In any event, Thor quickly returns to New Asgard to battle Gorr’s minions. There, he bumps into Jane–now empowered by the fragments of Mjolnir, which Hela left in Norway after defeating Thor in Ragnarok. Portman and Hemsworth actually have great chemistry this time around, playing their fate as star-crossed lovers beautifully. At times, the film flirts with turning into a full-fledged romance movie, which is arguably when it’s at its best. They don’t have time to chat, though, as Gorr’s shadow minions kidnap all of Asgard’s children and retreat to the shadow realm.
The Mighty Thor
As in the comics, Jane picks up Mjolnir after she’s diagnosed with Stage IV cancer. While Mjolnir can’t cure her, it can give her the power of Thor. While holding the legendary weapon, she’s every bit the superhero deity that Thor is, flying around battlefields and raining lightning on baddies. Portman revels in this power-up, her character finally free to do more than act as a damsel in distress.
She joins Thor’s group (which includes Asgard’s new king, Valkyrie, and the ever-present Korg) on their quest to stop Gorr, and the group heads to Omnipotent City to seek an audience with the King of the Gods, Zeus. The Greek god (played by a hilarious Russell Crowe) is every bit the self-centered jerk that mythology buffs expect him to be, and he dismissively sends Thor’s group away without offering to help. Things go sideways and the gang makes a mess in the audience chamber, stealing his Thunderbolt weapon.
Thusly armed, Thor, Valkyrie, and Jane head to the Shadow Realm to confront Gorr. This sequence is beautiful, as the Shadow Realm saps all color from the surroundings and leaves the heroes fighting in a monochrome dimension. Where their divine weapons strike, light and color return briefly, making this one of the most artful shots in the movie.
Gorr bests the heroes and steals Stormbreaker, which can open the magical Bifrost and allow its wielder to travel anywhere in the universe. Gorr plans to use this power to access Eternity, an abstract cosmic entity that waits at the center of the universe. As the film enters its third act, the jokes largely take a backseat and things get significantly more interesting.
Thor learns that Mjolnir is inhibiting Jane’s ability to fight off her persistent cancer. He pleads with her to let him handle Gorr alone, as Valkyrie recuperates from injuries she sustained in the Shadow Realm. Here, Hemsworth’s emotional plea really sells the relationship between Jane and the God of Thunder, and she agrees to stay behind in New Asgard.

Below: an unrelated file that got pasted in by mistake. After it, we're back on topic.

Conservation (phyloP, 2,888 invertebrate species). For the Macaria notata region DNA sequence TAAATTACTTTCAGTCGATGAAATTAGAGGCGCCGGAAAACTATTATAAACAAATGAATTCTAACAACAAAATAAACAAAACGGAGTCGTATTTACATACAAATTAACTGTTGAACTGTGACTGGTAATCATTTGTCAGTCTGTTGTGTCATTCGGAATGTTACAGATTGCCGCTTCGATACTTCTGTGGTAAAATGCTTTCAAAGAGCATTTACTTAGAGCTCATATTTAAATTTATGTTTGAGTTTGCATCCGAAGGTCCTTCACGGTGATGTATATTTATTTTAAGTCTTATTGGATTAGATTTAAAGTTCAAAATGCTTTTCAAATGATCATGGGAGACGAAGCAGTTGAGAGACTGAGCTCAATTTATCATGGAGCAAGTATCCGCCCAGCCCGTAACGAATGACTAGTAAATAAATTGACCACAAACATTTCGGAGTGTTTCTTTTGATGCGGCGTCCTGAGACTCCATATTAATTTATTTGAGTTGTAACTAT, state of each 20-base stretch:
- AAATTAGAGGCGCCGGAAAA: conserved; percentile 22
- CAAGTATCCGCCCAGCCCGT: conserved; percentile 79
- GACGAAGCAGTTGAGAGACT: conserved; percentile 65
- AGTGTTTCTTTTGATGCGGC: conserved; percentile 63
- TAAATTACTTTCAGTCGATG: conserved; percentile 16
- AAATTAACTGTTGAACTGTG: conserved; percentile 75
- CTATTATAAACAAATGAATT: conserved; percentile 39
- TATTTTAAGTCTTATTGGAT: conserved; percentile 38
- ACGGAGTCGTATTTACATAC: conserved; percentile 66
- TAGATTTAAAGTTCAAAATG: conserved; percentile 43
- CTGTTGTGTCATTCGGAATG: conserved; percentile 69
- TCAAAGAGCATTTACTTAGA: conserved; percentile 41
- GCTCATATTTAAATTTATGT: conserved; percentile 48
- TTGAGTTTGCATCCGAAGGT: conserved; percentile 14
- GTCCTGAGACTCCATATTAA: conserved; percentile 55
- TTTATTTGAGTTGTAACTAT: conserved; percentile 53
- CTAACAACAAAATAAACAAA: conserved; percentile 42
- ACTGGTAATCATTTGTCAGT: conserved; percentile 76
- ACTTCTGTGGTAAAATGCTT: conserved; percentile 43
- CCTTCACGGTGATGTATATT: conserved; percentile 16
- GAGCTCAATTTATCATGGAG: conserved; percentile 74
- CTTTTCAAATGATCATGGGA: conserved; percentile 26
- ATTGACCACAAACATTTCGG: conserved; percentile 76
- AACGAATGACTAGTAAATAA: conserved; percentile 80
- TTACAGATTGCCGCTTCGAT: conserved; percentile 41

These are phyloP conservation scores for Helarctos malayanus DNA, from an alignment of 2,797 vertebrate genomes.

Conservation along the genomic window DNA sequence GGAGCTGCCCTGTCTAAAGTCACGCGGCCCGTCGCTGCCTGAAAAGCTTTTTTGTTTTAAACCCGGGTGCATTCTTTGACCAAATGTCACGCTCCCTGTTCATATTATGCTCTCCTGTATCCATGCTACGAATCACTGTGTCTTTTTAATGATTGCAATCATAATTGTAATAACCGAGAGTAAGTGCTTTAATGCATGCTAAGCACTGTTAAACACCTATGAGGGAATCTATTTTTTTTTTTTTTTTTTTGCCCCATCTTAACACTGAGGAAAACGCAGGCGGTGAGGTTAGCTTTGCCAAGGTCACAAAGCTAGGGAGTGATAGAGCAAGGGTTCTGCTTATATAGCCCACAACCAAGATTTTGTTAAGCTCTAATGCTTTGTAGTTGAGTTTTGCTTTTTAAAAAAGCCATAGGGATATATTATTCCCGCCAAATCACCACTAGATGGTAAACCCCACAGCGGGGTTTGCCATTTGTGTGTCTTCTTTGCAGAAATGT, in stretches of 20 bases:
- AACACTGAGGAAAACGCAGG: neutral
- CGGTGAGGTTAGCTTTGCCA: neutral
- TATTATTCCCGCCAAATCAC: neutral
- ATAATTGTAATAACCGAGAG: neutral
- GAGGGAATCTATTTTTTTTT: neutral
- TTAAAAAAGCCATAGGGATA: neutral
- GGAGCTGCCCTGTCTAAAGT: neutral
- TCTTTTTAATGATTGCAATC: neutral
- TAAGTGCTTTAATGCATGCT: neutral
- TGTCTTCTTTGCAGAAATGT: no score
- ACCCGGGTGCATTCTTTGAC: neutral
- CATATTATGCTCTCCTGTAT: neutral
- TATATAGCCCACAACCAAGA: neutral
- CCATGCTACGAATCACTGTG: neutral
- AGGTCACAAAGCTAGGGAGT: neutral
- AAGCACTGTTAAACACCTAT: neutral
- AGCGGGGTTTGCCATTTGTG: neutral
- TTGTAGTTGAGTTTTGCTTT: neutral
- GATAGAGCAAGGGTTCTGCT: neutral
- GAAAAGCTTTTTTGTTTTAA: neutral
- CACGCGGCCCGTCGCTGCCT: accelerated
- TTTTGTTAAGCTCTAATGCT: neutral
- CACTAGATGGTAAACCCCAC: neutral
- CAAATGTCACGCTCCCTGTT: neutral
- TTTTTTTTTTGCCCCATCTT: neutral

Thor confronts Gorr at the center of the universe, freeing the trapped Asgardian kids and battling to keep the God Butcher from beseeching Eternity. He fails and is nearly killed before Jane joins the fray, having thrown away her chance at recovery to save the man she loves. Together, the two nearly stop Gorr, destroying the source of his power–the Necrosword. He still manages to reach Eternity’s realm and calls on the entity to hear his wish.
The film’s climax is where we see Waititi at his best. Eternity’s realm is an infinite pool of water, rimmed by a blue, cloudy sky. Eternity itself looks like a human silhouette, lit internally by the cosmos. Thor and Jane beg Gorr to reconsider his wish, telling him to think of his lost daughter and “Choose love.” Gorr, who knows he’s dying from his injuries in the earlier battle, tearfully says he couldn’t leave her alone in the world without him.
As Jane also fades away due to her cancer, she tells Gorr that his daughter wouldn’t be alone. Thor could take care of her. Gorr relents and turns back to Eternity, begging for the entity to return his daughter to life. The girl, who is known only as Love, shares one last tearful moment with her father. Thor, likewise, says goodbye to Jane, and she transforms into the same golden dust that all gods become when they’re defeated.
As the film ends, Korg tells audiences that Thor and his adoptive daughter go on to become a force in the galaxy. They’re known only as Love and Thunder, and they’re inseparable. I couldn’t help but love this final reveal, especially given that Love is played by Hemsworth’s real-world daughter, India Rose Hemsworth.
Love and Thunder is an uneven movie, especially in its first and second acts. It’s funny in places where it should be serious, and it forgets some of Thor’s character development from earlier films. It’s worse by lacking Tom Hiddleston and only featuring the Guardians of the Galaxy for a few minutes. However, Portman and Hemsworth make a compelling central couple, and the film’s last act is genuinely moving and beautiful.
Love and Thunder is no Ragnarok, but it’s still a fun movie that deserves its place in the MCU. If anything, it does a great job of leaving you with an image of Thor and his new daughter protecting people in the wacky Marvel galaxy, and that’s an image well worth the price of admission.